Powerful Portrayals of Human Struggle Two Strong Movies from New Zealand and Macedonia Land Squarely on the World Cinema Map

By David Sterritt, writer of The Christian Science Monitor | The Christian Science Monitor, March 1, 1995 | Go to article overview

Powerful Portrayals of Human Struggle Two Strong Movies from New Zealand and Macedonia Land Squarely on the World Cinema Map


David Sterritt, writer of The Christian Science Monitor, The Christian Science Monitor


Lands far from Hollywood are sending films to American theaters, and while the movies vary in quality -- as art, as entertainment, and as statements on contemporary issues -- their presence allows a refreshing change from commercial cinema as usual.

"Once Were Warriors" hails from New Zealand, but the problems it tackles -- domestic violence, racial tension, youth gangs -- have relevance around the world. The story focuses on Jake and Beth, whose 18-year marriage has spawned a host of problems. Many are caused by Jake's outbursts of drunken abuse. Others stem from Beth's lingering doubts about whether she was right to marry him over the objections of her parents, ethnic Maoris who wished their daughter would stay away from decadent white culture.

The movie gains much of its strength from the hard-hitting style of director Lee Tamahori, whose ability to construct scenes of sustained emotional force is greater than one might expect from a newcomer who developed his skills making TV commercials.

Even more impressive are the performances by Temuera Morrison, a New Zealand soap-opera star of surprising depth, and Rena Owen, whose explosive portrayal of Beth won the best-actress award at last year's Montreal World Film Festival.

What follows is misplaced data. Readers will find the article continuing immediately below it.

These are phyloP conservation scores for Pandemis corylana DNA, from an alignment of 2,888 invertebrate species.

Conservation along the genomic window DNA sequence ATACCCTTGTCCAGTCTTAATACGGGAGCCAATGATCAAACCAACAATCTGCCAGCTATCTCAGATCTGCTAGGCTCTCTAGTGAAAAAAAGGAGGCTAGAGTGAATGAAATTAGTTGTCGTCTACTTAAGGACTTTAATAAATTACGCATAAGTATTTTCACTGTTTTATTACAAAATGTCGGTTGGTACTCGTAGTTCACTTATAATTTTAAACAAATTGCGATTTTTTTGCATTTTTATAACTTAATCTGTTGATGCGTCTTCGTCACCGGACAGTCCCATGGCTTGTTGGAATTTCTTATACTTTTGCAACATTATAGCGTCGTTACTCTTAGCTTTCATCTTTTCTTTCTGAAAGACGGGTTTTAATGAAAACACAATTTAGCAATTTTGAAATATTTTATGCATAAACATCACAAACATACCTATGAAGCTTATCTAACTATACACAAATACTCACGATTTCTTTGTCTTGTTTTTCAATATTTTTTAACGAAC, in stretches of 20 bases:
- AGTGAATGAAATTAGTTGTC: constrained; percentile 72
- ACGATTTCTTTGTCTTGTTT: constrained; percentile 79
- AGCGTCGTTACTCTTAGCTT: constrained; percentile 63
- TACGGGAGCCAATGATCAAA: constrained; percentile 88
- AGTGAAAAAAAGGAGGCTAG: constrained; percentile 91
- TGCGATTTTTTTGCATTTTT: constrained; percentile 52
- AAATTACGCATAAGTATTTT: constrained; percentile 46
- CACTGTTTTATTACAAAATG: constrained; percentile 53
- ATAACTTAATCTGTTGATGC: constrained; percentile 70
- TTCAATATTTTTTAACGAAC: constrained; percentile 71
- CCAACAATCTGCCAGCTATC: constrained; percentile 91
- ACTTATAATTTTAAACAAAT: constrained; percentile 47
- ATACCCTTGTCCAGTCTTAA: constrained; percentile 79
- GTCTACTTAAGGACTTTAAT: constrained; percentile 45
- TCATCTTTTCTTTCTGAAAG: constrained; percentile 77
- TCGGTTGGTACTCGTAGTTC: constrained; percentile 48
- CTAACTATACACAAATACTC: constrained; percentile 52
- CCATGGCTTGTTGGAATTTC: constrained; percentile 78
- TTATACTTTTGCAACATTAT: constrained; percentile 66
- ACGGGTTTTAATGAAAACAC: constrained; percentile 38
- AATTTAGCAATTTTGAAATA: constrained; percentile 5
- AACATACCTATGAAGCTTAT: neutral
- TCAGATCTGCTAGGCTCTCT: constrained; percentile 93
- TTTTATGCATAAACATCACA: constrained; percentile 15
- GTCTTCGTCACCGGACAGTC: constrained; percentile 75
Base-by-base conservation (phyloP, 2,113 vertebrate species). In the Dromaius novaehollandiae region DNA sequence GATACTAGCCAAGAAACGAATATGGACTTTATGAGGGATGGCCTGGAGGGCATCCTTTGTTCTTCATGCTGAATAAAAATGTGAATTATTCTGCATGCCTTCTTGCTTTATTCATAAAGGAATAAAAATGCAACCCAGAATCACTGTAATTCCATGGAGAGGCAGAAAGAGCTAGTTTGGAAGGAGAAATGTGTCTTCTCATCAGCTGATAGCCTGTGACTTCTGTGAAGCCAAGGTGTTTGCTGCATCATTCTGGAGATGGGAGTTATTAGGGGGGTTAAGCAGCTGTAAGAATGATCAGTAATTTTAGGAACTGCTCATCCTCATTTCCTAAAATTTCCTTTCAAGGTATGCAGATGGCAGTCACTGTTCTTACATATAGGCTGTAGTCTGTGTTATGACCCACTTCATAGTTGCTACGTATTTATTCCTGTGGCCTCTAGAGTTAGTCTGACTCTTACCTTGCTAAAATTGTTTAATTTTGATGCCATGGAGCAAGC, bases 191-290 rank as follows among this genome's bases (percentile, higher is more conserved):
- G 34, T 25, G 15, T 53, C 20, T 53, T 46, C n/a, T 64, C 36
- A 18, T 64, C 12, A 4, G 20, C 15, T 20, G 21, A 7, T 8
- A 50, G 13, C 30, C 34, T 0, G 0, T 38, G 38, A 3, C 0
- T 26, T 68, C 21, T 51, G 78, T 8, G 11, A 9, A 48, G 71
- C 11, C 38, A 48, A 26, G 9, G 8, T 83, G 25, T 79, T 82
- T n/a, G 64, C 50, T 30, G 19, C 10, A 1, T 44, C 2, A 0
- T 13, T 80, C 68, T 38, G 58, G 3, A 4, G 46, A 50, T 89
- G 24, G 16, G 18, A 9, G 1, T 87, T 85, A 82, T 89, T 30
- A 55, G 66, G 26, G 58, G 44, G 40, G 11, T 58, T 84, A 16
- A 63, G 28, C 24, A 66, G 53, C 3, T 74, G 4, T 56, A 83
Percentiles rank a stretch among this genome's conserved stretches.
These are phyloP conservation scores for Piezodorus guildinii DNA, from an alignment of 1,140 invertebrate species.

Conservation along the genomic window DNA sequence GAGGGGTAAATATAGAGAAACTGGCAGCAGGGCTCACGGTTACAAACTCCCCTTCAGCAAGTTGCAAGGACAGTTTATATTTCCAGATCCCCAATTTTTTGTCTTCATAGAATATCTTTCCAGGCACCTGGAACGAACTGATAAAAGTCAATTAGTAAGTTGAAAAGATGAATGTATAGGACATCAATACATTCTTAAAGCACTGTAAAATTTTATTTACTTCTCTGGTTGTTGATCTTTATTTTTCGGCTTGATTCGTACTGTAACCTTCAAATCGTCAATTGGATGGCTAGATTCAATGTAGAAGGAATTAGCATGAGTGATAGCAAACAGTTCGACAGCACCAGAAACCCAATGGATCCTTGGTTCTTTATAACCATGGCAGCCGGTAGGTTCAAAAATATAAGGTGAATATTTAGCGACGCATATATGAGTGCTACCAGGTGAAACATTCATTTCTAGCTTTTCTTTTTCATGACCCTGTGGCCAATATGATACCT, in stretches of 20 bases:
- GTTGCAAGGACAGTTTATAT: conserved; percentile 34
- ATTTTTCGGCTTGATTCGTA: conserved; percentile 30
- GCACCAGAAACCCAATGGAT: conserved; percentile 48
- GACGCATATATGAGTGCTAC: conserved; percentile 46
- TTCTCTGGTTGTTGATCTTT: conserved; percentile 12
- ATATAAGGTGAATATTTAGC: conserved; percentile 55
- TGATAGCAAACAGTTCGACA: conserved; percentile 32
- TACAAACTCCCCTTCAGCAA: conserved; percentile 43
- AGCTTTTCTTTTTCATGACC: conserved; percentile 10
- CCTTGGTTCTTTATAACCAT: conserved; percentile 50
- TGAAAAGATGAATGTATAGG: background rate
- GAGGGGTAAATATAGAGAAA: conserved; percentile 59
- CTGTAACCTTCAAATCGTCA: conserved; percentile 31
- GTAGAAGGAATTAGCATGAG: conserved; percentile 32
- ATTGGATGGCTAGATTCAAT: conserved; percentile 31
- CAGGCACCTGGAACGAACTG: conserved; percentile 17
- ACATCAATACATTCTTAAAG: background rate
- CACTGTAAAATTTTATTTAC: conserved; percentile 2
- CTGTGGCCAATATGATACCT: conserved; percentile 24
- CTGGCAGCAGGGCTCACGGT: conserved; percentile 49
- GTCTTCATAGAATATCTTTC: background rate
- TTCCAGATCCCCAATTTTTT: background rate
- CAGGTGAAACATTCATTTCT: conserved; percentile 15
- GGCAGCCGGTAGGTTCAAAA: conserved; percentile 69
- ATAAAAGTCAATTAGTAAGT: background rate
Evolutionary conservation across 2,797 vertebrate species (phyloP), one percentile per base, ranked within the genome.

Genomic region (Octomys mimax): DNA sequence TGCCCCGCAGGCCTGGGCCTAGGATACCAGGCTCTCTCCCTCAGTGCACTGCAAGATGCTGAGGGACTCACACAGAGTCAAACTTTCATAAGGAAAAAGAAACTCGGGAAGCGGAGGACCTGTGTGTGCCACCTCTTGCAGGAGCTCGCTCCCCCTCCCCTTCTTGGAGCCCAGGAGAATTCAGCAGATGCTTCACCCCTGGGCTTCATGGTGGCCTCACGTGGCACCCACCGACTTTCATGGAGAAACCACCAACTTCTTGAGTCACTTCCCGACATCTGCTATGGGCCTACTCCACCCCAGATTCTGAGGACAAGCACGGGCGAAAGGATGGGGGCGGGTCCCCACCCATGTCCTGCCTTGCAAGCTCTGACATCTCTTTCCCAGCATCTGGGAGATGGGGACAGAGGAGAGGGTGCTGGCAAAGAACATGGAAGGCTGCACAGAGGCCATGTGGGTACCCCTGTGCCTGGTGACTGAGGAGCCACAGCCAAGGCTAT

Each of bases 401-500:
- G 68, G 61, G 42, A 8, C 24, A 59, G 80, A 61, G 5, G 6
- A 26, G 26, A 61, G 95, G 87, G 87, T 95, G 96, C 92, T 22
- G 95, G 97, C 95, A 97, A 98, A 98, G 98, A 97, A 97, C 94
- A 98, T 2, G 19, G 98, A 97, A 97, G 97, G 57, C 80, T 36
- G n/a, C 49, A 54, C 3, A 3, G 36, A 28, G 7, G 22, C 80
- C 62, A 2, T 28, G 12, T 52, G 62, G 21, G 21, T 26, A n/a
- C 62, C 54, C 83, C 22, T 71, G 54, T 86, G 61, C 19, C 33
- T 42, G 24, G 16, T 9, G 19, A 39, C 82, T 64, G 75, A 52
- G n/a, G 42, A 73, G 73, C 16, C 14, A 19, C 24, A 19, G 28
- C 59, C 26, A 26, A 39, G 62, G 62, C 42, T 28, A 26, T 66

The movie itself won the best-film award at Montreal and has been praised at other European and American festivals. It isn't a success only on the movie-buff circuit, moreover: At box offices in New Zealand, it has become the top-grossing picture of all time, outdoing even "Jurassic Park" and other high-profile releases.

This doesn't mean it's a masterpiece; as I observed in a report from Montreal, it's less artful than powerful, in the sense that a locomotive or a sledgehammer is powerful. But its cry of anguish over domestic abuse has clearly struck a resonant chord.

"Before the Rain" also comes to American screens with film-festival credentials, having earned major prizes at the Venice filmfest a few months ago. It's in the current Academy Awards race, too, as Macedonia's entry for best foreign-language film.

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